Sassafras albidum Sassafras is a sturdy tree found in the bayous of Louisiana. When the tree is young, its leaves are shaped like “mittens,” sometimes with two “thumbs.” As the tree matures, sometimes reaching a height of 100 feet (30 meters) and a trunk diameter of up to 6 feet (200 cm), the leaves grow more rounded, free of indentation. Cajun cuisine uses sassafras bark to make file (FEE-lay), the seasoning for gumbo. Sassafras tea, made from the root or the bark, has been drunk for over three centuries in the lower Mississippi valley. Sassafras bark oil is used to flavor medicines and candy and in some perfumes.
Note: Wild Harvesting: The collecting of medicinal, edible or ornamental plants from the wild. Plant species are disappearing from the planet at an alarming rate. By some estimates, as many as 20,000 plant species vanish every year (United Plant Savers & World Wildlife Fund, 1997). Ethical wild harvesting requires an intimate knowledge of the ecosystem from which one harvests, its health, and the condition of its plant communities. Why is this important? The health of the ecosystem can determine the quality and potency of an herb. Moreover, taking plants from a stressed or already over-harvested area might well mean that the picker is contributing to the destruction of that ecosystem.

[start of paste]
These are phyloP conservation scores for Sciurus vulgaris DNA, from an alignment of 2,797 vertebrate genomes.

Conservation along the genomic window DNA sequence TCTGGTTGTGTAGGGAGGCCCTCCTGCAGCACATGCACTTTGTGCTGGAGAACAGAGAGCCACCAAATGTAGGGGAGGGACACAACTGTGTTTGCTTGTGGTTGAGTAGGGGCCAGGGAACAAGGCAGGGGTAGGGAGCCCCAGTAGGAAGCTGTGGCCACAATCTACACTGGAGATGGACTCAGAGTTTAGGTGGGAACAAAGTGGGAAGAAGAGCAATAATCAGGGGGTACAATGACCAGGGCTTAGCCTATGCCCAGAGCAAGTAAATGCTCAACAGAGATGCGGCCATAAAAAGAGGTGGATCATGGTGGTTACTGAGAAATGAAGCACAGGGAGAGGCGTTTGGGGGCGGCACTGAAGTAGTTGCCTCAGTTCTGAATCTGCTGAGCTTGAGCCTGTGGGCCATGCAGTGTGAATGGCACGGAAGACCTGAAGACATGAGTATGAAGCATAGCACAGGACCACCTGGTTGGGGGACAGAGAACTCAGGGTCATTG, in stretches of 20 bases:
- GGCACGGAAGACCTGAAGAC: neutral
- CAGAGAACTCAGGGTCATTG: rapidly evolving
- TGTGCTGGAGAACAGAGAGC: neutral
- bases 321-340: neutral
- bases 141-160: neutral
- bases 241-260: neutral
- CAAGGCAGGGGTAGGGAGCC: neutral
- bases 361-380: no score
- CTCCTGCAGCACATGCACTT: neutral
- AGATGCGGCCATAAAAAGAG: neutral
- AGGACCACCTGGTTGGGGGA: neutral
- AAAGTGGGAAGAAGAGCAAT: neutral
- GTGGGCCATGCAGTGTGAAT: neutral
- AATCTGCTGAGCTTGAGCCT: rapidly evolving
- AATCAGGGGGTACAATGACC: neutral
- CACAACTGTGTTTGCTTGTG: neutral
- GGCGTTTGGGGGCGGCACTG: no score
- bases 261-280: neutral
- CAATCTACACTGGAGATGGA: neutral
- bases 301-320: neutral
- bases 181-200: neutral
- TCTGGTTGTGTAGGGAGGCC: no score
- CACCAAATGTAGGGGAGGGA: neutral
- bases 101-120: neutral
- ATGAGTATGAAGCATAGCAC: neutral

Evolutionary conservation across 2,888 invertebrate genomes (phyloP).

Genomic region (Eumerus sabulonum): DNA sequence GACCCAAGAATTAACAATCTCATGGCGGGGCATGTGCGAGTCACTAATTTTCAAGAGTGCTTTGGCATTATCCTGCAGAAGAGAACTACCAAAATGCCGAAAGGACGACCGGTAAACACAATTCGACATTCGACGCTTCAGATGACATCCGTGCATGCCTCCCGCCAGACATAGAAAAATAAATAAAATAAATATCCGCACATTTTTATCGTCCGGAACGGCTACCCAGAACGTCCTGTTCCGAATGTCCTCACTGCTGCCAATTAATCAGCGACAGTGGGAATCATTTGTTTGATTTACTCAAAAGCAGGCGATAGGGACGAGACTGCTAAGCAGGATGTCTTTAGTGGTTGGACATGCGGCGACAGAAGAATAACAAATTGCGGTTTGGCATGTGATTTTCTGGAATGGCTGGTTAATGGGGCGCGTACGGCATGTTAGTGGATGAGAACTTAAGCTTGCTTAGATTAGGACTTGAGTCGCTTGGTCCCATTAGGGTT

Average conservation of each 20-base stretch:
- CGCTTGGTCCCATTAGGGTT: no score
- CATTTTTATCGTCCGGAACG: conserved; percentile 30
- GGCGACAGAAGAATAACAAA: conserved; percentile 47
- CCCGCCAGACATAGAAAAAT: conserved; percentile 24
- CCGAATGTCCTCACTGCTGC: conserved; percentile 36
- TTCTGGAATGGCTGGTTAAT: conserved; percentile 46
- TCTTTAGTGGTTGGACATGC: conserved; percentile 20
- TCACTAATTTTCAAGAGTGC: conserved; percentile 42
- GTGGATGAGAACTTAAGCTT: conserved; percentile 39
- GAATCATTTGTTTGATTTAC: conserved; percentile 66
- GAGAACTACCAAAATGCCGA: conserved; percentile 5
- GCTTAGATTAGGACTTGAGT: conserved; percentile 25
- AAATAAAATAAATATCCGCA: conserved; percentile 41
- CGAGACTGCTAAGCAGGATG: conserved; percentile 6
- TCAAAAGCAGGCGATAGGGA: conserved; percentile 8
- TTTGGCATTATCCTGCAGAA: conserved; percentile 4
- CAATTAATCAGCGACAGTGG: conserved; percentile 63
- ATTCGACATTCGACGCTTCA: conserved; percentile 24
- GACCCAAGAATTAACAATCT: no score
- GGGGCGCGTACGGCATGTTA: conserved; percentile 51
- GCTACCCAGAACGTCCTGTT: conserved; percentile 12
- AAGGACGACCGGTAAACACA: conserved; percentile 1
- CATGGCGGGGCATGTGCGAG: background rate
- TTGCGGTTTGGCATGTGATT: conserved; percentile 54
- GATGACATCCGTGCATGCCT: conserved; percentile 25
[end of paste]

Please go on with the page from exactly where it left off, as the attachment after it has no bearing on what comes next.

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Price is per ounce.